7 ways to increase Social Security Benefits

7 Ways To Boost Social Security Benefits

There is no one size fits all age; your unique circumstances and goals will dictate the appropriate time for you to take Social Security (SS) retirement benefits. Some SS strategies may boost your monthly benefit amount, helping you get the most from your SS benefits. Here are some strategies to consider:

  1. Work 35+ years. SS benefits are calculated using your 35 highest-earnings years, making it essential to have at least 35 years of full-time work. Working beyond your full retirement age can help boost your earnings qualification number and monthly benefit amount.
  2. Suspend SS benefits. If you took SS benefits before your full retirement age and age 70, you may suspend your payments and earn delayed credits, helping boost your monthly benefit by 8% for each year of suspended benefits to age 70.
  3. Delay SS benefits. You can increase your monthly benefit if you delay claiming Social Security past your full retirement age. You will accrue delayed retirement credits that will boost your monthly benefit by 8% for each year of delay between your full retirement age and age 70.
  4. Use the SS spousal benefit strategy. Married couples can use this strategy where one spouse claims benefits up to 50% of their spouse’s benefit if the benefit is higher than their own. Ex-spouses can also use this strategy if married for at least ten years.
  5. The spousal split. Using this strategy, the lower-earning spouse takes SS retirement benefits at an earlier age, such as 67, and the higher-earning spouse delays their benefits until age 70. This scenario allows access to some early SS retirement benefits and a higher benefit amount.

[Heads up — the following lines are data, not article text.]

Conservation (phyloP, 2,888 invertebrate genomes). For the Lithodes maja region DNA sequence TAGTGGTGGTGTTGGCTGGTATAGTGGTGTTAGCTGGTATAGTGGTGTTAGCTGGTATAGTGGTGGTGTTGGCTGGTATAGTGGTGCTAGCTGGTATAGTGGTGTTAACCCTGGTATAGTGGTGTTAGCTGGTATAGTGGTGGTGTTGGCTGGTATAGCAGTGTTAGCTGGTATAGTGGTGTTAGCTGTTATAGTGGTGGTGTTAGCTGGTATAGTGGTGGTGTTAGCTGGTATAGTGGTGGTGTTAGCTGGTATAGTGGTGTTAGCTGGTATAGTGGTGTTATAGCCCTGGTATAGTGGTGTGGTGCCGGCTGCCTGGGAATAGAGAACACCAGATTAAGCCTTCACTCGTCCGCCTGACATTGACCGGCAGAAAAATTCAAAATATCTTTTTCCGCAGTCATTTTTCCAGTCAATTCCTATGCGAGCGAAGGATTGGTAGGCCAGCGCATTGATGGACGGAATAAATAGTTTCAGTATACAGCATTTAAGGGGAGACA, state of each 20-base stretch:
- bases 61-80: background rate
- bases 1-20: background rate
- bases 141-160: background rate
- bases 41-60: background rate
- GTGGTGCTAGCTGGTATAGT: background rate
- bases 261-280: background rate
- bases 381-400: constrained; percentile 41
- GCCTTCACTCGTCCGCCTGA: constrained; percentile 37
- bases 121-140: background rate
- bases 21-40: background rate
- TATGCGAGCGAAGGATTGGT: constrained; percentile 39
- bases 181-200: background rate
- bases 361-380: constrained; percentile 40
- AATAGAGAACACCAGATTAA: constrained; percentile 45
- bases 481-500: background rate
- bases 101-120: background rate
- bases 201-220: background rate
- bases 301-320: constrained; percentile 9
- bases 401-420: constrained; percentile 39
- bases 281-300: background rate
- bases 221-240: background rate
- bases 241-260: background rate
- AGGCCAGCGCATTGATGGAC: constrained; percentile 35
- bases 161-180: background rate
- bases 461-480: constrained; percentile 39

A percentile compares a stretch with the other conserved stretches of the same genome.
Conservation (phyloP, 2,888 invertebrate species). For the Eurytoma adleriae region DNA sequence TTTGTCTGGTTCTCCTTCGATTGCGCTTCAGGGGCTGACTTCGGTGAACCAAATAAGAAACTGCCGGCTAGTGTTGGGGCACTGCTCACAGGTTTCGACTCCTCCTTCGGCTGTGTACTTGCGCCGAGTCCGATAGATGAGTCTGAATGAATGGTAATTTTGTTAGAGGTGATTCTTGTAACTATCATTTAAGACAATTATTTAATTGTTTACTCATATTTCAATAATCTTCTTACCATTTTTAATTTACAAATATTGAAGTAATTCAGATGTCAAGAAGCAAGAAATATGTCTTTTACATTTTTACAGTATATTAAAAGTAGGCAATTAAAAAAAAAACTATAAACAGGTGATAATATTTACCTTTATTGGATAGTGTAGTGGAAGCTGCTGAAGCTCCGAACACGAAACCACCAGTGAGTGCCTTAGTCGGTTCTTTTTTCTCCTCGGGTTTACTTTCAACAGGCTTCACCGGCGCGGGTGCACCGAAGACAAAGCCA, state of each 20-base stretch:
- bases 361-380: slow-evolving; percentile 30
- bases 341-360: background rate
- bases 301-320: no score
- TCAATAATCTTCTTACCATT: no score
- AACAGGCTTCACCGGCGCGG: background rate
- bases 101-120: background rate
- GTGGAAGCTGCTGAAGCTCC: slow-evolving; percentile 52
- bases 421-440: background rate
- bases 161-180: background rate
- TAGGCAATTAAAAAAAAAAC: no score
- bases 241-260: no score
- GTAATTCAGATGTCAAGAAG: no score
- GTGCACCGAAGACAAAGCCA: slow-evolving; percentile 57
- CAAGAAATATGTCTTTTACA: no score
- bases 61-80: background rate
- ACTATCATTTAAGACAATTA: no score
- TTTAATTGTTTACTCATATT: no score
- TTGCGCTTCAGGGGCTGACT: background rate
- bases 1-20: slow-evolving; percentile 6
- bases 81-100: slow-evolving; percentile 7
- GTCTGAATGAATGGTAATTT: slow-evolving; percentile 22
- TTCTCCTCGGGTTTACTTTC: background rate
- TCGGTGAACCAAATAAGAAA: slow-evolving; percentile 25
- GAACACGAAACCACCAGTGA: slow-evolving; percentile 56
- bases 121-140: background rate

6. SS survivor benefits. When one spouse passes away, the surviving spouse can claim the deceased’s benefits if higher. Delaying survivor benefits until the deceased spouse’s full retirement age or older helps increase the surviving spouse’s monthly benefit.
  7. SS Survivor benefits for children. Children of a deceased worker can qualify for benefits until age 18 or 19 while a full-time high school student and for a child diagnosed with a disability up to age 22. A widow or widower caring for a child under 18 may also qualify for benefits.

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Determining how claiming benefits at specific ages and using SS strategies will impact your situation over time is essential. A financial professional can help calculate your benefit amount or go to www.ssa.gov to register and calculate your benefit amount at specific ages. Once you have your information, you can determine what age is appropriate for you.

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